NMa: Dutch Beef Prices in Step with Europe
Following an investigation, the Netherlands Competition Authority (NMa) has concluded that the level of consumer prices for beef does not point towards price agreements within the beef production chain. From the development of prices on the market for slaughter cattle (the market on which abattoirs purchase cattle), NMa has concluded that the prices in the Netherlands correspond to a large degree with the development of prices in neighbouring countries. In addition, no evidence was found of mutually co-ordinated practices with consequent restrictions on competition.
From the investigation into the operation of the beef market (the market on which butchers and supermarkets purchase beef) it appears that costs have increased due to the various crises in the meat sector (BSE, foot-and-mouth disease). This is due, for instance, to the additional costs incurred for testing cattle for BSE. In addition, NMa ascertained that there was less likelihood that competitors on the beef market mutually co-ordinated their behaviour, for instance through price agreements, because to a large degree this is a European or even a global market. More than two-thirds of all the beef consumed in the Netherlands originates from countries such as Ireland, Argentina and Brazil. A large portion of Dutch beef production is intended for export to countries outside the EU. Price formation in relation to this portion is partly dependent on European market regulation (export subsidies).
The investigation into the formation of beef prices was carried out following a request by Mr Brinkhorst, the Minister of Agriculture, Nature Management and Fisheries, for an investigation into why the falling prices paid for slaughter cattle had not resulted in a fall in consumer prices.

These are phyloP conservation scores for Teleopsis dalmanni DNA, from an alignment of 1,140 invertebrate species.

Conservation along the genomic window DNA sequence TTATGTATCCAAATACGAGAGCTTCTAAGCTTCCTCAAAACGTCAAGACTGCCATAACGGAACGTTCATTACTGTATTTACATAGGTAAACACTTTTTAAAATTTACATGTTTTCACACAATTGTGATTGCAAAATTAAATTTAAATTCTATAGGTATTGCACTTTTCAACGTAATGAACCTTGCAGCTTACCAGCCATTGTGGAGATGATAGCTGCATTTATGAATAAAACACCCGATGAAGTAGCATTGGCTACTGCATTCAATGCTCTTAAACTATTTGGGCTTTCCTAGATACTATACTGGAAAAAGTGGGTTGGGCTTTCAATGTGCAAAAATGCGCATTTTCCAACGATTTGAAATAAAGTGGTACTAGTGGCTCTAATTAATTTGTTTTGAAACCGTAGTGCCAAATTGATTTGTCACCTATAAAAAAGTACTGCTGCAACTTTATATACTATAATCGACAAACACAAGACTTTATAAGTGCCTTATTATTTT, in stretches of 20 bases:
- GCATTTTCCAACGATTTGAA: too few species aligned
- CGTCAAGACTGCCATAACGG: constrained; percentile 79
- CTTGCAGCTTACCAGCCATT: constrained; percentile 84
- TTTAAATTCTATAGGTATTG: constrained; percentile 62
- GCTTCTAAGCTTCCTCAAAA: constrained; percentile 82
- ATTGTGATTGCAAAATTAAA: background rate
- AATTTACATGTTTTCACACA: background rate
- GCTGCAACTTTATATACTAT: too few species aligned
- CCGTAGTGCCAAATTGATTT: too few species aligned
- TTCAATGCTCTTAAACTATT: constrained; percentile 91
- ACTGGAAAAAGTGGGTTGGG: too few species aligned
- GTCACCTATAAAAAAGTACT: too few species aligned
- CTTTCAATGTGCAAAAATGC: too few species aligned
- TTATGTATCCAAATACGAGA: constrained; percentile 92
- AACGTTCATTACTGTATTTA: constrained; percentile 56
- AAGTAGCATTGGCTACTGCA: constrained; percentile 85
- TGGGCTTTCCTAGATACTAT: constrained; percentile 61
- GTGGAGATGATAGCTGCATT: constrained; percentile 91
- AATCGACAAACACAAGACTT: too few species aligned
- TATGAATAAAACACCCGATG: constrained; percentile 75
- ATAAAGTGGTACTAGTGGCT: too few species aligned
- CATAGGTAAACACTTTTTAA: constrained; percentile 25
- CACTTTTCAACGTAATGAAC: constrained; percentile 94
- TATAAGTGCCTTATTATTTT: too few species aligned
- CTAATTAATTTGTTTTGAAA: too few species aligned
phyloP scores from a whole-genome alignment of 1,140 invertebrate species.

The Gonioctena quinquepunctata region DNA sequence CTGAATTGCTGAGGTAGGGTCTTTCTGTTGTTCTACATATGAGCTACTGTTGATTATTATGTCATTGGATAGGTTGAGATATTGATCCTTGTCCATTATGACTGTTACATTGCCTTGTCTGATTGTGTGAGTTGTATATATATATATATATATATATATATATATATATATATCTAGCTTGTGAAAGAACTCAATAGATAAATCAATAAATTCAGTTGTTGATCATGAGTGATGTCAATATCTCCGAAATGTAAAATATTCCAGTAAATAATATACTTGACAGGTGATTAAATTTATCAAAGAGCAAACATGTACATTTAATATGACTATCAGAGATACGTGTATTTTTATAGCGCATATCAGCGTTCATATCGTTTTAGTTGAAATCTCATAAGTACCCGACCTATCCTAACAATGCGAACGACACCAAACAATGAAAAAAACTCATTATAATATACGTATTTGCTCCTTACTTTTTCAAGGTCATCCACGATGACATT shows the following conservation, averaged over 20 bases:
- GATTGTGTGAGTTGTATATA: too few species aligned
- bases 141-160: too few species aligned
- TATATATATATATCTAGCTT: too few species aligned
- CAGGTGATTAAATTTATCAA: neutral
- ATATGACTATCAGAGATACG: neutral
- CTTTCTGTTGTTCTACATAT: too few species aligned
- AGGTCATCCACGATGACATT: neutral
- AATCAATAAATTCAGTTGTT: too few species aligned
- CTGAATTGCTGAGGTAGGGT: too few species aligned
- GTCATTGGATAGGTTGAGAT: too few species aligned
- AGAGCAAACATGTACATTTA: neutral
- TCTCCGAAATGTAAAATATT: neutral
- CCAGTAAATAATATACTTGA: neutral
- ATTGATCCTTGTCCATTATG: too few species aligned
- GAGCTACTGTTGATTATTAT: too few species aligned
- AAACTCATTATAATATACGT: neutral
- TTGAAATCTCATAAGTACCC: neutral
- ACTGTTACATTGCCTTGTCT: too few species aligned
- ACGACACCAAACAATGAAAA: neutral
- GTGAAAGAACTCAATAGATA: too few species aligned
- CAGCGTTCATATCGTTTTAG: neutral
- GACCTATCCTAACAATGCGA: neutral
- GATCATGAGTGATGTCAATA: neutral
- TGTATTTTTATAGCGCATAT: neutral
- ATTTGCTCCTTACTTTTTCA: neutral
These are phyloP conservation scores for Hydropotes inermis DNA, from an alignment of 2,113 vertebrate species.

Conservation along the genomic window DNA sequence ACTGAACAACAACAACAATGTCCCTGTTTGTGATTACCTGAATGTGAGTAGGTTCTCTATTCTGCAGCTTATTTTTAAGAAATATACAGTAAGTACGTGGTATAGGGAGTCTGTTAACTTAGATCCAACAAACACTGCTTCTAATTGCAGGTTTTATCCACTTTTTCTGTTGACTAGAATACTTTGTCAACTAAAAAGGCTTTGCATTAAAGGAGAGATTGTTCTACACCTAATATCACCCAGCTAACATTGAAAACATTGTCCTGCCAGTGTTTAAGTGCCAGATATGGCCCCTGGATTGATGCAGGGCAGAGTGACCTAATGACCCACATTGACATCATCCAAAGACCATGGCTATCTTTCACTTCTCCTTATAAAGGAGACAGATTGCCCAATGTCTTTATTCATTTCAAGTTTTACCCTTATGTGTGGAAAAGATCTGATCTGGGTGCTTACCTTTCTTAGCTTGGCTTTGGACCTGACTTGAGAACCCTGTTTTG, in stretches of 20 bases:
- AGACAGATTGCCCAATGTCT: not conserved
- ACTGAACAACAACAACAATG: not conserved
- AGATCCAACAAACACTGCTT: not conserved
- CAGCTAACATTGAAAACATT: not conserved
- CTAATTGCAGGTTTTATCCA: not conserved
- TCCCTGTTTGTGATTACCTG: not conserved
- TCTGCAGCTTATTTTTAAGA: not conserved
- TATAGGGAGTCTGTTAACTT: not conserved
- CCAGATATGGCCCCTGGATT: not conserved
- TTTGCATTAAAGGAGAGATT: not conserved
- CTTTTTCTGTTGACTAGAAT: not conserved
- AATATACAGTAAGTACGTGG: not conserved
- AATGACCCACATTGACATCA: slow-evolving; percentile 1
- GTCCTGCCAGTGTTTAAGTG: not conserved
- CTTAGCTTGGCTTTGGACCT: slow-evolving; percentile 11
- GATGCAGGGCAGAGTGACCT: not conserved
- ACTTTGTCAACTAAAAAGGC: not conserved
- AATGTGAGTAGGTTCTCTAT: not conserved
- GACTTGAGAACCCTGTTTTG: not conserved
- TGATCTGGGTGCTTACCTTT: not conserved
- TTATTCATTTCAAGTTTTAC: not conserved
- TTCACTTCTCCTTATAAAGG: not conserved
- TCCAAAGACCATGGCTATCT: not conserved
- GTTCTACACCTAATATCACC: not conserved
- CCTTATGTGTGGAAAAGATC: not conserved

The investigation into the functioning of the beef market is part of the investigation in relation to the application submitted by Stichting Saneringsfonds Runderslachterijen (SSR) [Foundation for the Restructuring of Beef Abattoirs] for the exemption of a restructuring scheme aimed at reducing slaughter capacity through the closure of a number of beef abattoirs. At the end of 2001, in an interim ruling, NMa informed SSR that there was little likelihood that the exemption would be granted. Following this, in relation to a similar restructuring scheme for pork abattoirs, the European Commission raised serious questions as to whether the restructuring scheme could be reconciled with competition law and an extensive investigation was started. A number of beef abattoirs, which were to be bought out under the restructuring scheme, decided not to wait for NMa's decision and ceased operations immediately. Partly for this reason, SSR withdrew its application for exemption on 8 February 2002.